Why it is important to measure your stones!

A 5mm round faceted stone it will be exactly 5mm won't it? Not always! Find out how stones can differ & what that means for your jewellery making.

I love using faceted stones in my work, and love teaching other people to use them in tube settings, collet settings and more! However I always measure the stones carefully, looking at all the proportions.

Read on to find out why and what that means for your jewellery making.

Faceted stones are wonderful for adding a sparkle to your jewellery, and we're very lucky nowadays that a wonderful range of gemstones of all colours are easily available. No matter what your tastes you are bound to find a stone you love!

small round faceted garnet gemstones sitting in a wooden plate

Have a look at this set of garnets... They were all bought from the same supplier (wonderful Kernow Craft!) at the same time. I hope that you can see a difference in their diameters - it's small but it is there! I've put them all upside down to make it easier to compare them. 

I've found that anything from a 4.8mm to a 5.2mm diameter can be sold as a 5mm stone, especially when buying in the "beginners stone" market. The suppliers aren't doing anything wrong, this is just the acceptable variation. I ask Kernow Craft to pick me out stones that are, for example, as close to 5mm as possible and (wonderful people that they are!) they do it, even when I'm ordering 100 stones at a time. All good stone suppliers will do this. I ask for this as I know it is easier for my beginner students to set stones that are as close to their intended size as possible. Once they've got a few of the easier to set stones under their belt we can move on to the stones that need a little bit more TLC!

But why is it easier to tube set a 5mm stone than a 5.2mm stone

It all comes down tube size and burr size.

a single small faceted garnet stone sitting on top of a piece of silver tube

Ready-made tube is sold as a combination of inside diameter and outside diameter. The inside diameter need to be small enough to stop the stone from falling through the tube. The outside diameter needs to be big enough so that when the setting is cut there is still enough metal left around the stone to push over the stone's girdle and hold it in place. The garnet in this picture is exactly 5mm. The tube has an inside diameter of 4.2mm and an outside diameter of 5.5mm. The fit is perfect!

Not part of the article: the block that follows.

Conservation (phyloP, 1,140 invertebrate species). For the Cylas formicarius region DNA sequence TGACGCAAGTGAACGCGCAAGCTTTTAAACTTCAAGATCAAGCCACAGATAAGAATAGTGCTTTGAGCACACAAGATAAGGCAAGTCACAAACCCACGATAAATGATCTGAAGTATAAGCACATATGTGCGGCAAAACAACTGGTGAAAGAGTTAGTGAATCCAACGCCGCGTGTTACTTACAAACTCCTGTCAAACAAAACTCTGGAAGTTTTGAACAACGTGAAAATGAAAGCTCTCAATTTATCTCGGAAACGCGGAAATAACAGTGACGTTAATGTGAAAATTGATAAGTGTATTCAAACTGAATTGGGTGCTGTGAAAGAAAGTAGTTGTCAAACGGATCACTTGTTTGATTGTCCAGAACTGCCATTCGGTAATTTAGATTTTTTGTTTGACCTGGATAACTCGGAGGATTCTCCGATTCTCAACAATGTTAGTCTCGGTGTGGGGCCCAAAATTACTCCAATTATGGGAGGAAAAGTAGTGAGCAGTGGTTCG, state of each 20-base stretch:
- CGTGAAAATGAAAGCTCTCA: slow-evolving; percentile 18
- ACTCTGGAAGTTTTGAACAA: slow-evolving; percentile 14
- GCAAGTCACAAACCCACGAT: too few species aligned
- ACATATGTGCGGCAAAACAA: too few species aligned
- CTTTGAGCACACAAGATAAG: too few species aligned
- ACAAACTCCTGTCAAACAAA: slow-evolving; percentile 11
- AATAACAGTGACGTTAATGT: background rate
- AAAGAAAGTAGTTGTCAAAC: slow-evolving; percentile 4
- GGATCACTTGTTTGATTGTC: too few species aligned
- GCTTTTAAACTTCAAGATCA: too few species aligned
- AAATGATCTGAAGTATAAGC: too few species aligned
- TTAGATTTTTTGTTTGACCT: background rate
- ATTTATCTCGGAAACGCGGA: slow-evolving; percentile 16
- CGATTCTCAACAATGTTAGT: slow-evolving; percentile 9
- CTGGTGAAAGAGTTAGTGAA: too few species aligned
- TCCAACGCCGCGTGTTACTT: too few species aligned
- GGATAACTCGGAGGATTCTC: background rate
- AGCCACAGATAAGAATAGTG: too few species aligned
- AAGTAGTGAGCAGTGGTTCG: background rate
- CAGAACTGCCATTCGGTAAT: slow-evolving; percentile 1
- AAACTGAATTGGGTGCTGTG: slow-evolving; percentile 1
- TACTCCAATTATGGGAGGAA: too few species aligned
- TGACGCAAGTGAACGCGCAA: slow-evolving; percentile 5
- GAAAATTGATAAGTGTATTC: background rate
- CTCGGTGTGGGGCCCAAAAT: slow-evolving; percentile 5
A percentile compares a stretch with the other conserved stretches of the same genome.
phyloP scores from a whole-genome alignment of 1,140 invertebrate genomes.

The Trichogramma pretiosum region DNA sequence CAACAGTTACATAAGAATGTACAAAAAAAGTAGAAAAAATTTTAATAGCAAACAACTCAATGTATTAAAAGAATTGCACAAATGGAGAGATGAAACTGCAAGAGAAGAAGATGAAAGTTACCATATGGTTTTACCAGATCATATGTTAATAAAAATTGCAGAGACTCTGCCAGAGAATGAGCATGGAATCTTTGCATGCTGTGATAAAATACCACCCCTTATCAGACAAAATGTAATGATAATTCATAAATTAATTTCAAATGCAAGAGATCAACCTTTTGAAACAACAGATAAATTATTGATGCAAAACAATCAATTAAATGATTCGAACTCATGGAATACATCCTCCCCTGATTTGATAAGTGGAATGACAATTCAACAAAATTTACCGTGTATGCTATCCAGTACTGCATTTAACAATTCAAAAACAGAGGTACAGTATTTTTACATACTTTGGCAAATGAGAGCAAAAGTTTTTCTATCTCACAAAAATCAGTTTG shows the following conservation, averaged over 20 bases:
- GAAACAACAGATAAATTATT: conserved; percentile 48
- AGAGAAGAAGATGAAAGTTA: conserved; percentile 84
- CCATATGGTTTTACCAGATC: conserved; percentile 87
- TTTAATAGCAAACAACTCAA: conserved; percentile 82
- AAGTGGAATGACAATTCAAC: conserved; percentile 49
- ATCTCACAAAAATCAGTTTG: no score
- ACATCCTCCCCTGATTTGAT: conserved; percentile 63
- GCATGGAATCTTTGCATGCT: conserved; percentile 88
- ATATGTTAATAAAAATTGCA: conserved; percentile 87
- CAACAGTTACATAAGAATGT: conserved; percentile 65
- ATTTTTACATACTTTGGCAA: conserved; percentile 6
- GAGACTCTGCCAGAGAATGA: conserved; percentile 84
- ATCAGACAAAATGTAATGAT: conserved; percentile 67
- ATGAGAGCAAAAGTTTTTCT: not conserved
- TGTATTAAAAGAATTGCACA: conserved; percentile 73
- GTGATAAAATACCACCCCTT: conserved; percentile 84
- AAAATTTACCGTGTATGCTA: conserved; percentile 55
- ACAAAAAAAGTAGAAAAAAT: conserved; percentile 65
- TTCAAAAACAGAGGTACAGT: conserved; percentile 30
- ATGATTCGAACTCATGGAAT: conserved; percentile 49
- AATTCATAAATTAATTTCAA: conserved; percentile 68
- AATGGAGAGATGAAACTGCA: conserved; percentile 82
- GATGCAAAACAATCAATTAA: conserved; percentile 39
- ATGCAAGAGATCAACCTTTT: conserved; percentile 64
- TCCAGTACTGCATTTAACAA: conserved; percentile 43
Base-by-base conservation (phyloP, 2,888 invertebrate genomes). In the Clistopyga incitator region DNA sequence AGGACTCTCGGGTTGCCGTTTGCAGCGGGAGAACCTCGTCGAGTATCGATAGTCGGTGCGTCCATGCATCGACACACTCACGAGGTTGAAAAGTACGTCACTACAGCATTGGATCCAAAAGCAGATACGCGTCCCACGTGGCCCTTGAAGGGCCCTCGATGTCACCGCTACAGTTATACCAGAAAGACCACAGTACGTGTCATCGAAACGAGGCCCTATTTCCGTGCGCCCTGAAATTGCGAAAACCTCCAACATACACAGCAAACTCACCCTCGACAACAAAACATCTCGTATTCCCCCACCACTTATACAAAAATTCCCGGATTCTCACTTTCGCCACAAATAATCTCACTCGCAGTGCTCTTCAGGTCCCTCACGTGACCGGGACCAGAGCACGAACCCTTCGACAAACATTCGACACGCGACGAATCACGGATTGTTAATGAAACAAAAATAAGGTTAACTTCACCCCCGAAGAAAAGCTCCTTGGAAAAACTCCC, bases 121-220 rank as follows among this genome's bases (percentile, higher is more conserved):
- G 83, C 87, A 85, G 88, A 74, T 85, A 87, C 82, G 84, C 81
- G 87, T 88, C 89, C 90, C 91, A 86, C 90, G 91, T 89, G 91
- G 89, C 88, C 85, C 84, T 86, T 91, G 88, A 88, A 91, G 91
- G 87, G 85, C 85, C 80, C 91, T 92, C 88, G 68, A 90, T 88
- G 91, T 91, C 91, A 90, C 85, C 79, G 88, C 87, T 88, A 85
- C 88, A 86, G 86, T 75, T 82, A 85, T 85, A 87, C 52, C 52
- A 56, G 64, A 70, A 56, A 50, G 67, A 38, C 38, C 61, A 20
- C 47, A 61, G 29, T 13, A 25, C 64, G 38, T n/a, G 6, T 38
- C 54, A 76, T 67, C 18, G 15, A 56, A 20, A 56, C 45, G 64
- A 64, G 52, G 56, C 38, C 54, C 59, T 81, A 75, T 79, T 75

a single small faceted garnet stone sitting on top of a piece of silver tube

This stone measures 5.4mm across and is sitting on the same piece of tube. There wouldn't be enough metal left in the wall after cutting the seat to hold the stone securely.

Of course you can solve the problem of matching tube and stone size by making your own tube to just the right diameter, but there's something else to consider and that's burr size.

It is important to match burr and stone diameter.

two jewellery making burrs sitting on top of a wooden bench peg, with small loose garnet gemstones behind them

I use a ball burr followed by a stone setting burr to create a seat inside the tube. If I choose a burr that's larger than my stone diameter the seat will be too big and the stone will rock in it's setting. If I choose a burr that's too small the seat will be too small and the stone won't even fit into the seat! By the way, it's important to measure your burrs too and not assume that they are exactly the advertised size. When we're working with such small sizes a difference of 0.1mm is important!